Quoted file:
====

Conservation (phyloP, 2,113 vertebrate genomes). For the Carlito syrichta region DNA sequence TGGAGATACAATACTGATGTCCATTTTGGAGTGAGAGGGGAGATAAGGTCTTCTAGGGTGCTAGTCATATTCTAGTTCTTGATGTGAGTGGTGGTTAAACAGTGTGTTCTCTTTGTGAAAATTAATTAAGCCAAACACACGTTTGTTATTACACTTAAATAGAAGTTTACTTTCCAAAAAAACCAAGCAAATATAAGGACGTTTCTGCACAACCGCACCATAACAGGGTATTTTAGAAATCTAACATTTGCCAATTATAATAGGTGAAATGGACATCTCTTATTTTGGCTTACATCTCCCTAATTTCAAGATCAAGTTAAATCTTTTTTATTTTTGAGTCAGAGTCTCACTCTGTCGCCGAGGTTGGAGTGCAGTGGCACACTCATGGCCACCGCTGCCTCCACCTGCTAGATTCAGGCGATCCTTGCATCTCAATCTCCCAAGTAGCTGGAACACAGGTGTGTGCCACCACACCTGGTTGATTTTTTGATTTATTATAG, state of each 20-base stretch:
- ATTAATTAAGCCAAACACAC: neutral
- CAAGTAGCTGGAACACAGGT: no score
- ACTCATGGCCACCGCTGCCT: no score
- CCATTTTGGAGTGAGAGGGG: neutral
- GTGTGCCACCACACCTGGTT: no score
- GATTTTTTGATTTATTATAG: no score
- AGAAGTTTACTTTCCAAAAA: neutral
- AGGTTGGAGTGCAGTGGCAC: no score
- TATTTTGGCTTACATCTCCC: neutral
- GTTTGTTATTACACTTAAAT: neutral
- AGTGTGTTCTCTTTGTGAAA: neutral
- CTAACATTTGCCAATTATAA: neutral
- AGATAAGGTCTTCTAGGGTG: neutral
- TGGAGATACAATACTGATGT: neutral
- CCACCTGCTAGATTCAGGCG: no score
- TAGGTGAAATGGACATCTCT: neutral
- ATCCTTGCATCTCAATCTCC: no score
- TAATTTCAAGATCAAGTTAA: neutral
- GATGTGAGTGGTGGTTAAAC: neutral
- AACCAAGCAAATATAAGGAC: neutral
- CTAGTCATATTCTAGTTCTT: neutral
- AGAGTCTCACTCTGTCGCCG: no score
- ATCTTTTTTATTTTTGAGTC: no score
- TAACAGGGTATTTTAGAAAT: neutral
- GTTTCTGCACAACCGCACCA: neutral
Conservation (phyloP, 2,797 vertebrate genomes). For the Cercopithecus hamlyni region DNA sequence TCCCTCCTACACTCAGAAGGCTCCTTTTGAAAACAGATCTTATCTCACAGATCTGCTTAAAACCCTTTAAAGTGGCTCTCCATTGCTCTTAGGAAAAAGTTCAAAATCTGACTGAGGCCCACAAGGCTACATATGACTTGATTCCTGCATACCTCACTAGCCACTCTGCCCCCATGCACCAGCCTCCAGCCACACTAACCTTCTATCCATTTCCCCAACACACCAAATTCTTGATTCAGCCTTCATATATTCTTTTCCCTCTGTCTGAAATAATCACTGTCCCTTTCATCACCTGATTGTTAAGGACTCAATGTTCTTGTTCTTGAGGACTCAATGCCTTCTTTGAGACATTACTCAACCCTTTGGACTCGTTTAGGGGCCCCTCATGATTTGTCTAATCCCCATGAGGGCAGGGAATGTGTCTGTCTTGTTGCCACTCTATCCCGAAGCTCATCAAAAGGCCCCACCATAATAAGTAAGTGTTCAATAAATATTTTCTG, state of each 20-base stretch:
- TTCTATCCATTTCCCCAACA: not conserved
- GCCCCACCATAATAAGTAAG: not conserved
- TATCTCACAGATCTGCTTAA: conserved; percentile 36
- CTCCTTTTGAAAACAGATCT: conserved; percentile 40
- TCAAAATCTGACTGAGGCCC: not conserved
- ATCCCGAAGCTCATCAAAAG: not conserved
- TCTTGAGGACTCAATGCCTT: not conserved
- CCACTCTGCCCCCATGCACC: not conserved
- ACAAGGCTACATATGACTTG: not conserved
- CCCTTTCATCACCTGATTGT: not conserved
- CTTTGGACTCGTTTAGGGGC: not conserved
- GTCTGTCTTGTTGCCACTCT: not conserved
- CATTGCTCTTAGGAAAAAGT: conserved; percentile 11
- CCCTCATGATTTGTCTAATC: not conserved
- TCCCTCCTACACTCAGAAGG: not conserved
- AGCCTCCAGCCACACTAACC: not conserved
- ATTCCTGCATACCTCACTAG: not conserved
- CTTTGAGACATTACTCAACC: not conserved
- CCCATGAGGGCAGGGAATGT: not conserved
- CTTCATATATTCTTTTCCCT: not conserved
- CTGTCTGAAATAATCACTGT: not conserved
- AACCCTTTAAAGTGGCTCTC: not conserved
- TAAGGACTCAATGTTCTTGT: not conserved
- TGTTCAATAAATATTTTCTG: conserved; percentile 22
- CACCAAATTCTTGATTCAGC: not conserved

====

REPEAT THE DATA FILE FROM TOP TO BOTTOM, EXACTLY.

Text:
Conservation (phyloP, 2,113 vertebrate genomes). For the Carlito syrichta region DNA sequence TGGAGATACAATACTGATGTCCATTTTGGAGTGAGAGGGGAGATAAGGTCTTCTAGGGTGCTAGTCATATTCTAGTTCTTGATGTGAGTGGTGGTTAAACAGTGTGTTCTCTTTGTGAAAATTAATTAAGCCAAACACACGTTTGTTATTACACTTAAATAGAAGTTTACTTTCCAAAAAAACCAAGCAAATATAAGGACGTTTCTGCACAACCGCACCATAACAGGGTATTTTAGAAATCTAACATTTGCCAATTATAATAGGTGAAATGGACATCTCTTATTTTGGCTTACATCTCCCTAATTTCAAGATCAAGTTAAATCTTTTTTATTTTTGAGTCAGAGTCTCACTCTGTCGCCGAGGTTGGAGTGCAGTGGCACACTCATGGCCACCGCTGCCTCCACCTGCTAGATTCAGGCGATCCTTGCATCTCAATCTCCCAAGTAGCTGGAACACAGGTGTGTGCCACCACACCTGGTTGATTTTTTGATTTATTATAG, state of each 20-base stretch:
- ATTAATTAAGCCAAACACAC: neutral
- CAAGTAGCTGGAACACAGGT: no score
- ACTCATGGCCACCGCTGCCT: no score
- CCATTTTGGAGTGAGAGGGG: neutral
- GTGTGCCACCACACCTGGTT: no score
- GATTTTTTGATTTATTATAG: no score
- AGAAGTTTACTTTCCAAAAA: neutral
- AGGTTGGAGTGCAGTGGCAC: no score
- TATTTTGGCTTACATCTCCC: neutral
- GTTTGTTATTACACTTAAAT: neutral
- AGTGTGTTCTCTTTGTGAAA: neutral
- CTAACATTTGCCAATTATAA: neutral
- AGATAAGGTCTTCTAGGGTG: neutral
- TGGAGATACAATACTGATGT: neutral
- CCACCTGCTAGATTCAGGCG: no score
- TAGGTGAAATGGACATCTCT: neutral
- ATCCTTGCATCTCAATCTCC: no score
- TAATTTCAAGATCAAGTTAA: neutral
- GATGTGAGTGGTGGTTAAAC: neutral
- AACCAAGCAAATATAAGGAC: neutral
- CTAGTCATATTCTAGTTCTT: neutral
- AGAGTCTCACTCTGTCGCCG: no score
- ATCTTTTTTATTTTTGAGTC: no score
- TAACAGGGTATTTTAGAAAT: neutral
- GTTTCTGCACAACCGCACCA: neutral
Conservation (phyloP, 2,797 vertebrate genomes). For the Cercopithecus hamlyni region DNA sequence TCCCTCCTACACTCAGAAGGCTCCTTTTGAAAACAGATCTTATCTCACAGATCTGCTTAAAACCCTTTAAAGTGGCTCTCCATTGCTCTTAGGAAAAAGTTCAAAATCTGACTGAGGCCCACAAGGCTACATATGACTTGATTCCTGCATACCTCACTAGCCACTCTGCCCCCATGCACCAGCCTCCAGCCACACTAACCTTCTATCCATTTCCCCAACACACCAAATTCTTGATTCAGCCTTCATATATTCTTTTCCCTCTGTCTGAAATAATCACTGTCCCTTTCATCACCTGATTGTTAAGGACTCAATGTTCTTGTTCTTGAGGACTCAATGCCTTCTTTGAGACATTACTCAACCCTTTGGACTCGTTTAGGGGCCCCTCATGATTTGTCTAATCCCCATGAGGGCAGGGAATGTGTCTGTCTTGTTGCCACTCTATCCCGAAGCTCATCAAAAGGCCCCACCATAATAAGTAAGTGTTCAATAAATATTTTCTG, state of each 20-base stretch:
- TTCTATCCATTTCCCCAACA: not conserved
- GCCCCACCATAATAAGTAAG: not conserved
- TATCTCACAGATCTGCTTAA: conserved; percentile 36
- CTCCTTTTGAAAACAGATCT: conserved; percentile 40
- TCAAAATCTGACTGAGGCCC: not conserved
- ATCCCGAAGCTCATCAAAAG: not conserved
- TCTTGAGGACTCAATGCCTT: not conserved
- CCACTCTGCCCCCATGCACC: not conserved
- ACAAGGCTACATATGACTTG: not conserved
- CCCTTTCATCACCTGATTGT: not conserved
- CTTTGGACTCGTTTAGGGGC: not conserved
- GTCTGTCTTGTTGCCACTCT: not conserved
- CATTGCTCTTAGGAAAAAGT: conserved; percentile 11
- CCCTCATGATTTGTCTAATC: not conserved
- TCCCTCCTACACTCAGAAGG: not conserved
- AGCCTCCAGCCACACTAACC: not conserved
- ATTCCTGCATACCTCACTAG: not conserved
- CTTTGAGACATTACTCAACC: not conserved
- CCCATGAGGGCAGGGAATGT: not conserved
- CTTCATATATTCTTTTCCCT: not conserved
- CTGTCTGAAATAATCACTGT: not conserved
- AACCCTTTAAAGTGGCTCTC: not conserved
- TAAGGACTCAATGTTCTTGT: not conserved
- TGTTCAATAAATATTTTCTG: conserved; percentile 22
- CACCAAATTCTTGATTCAGC: not conserved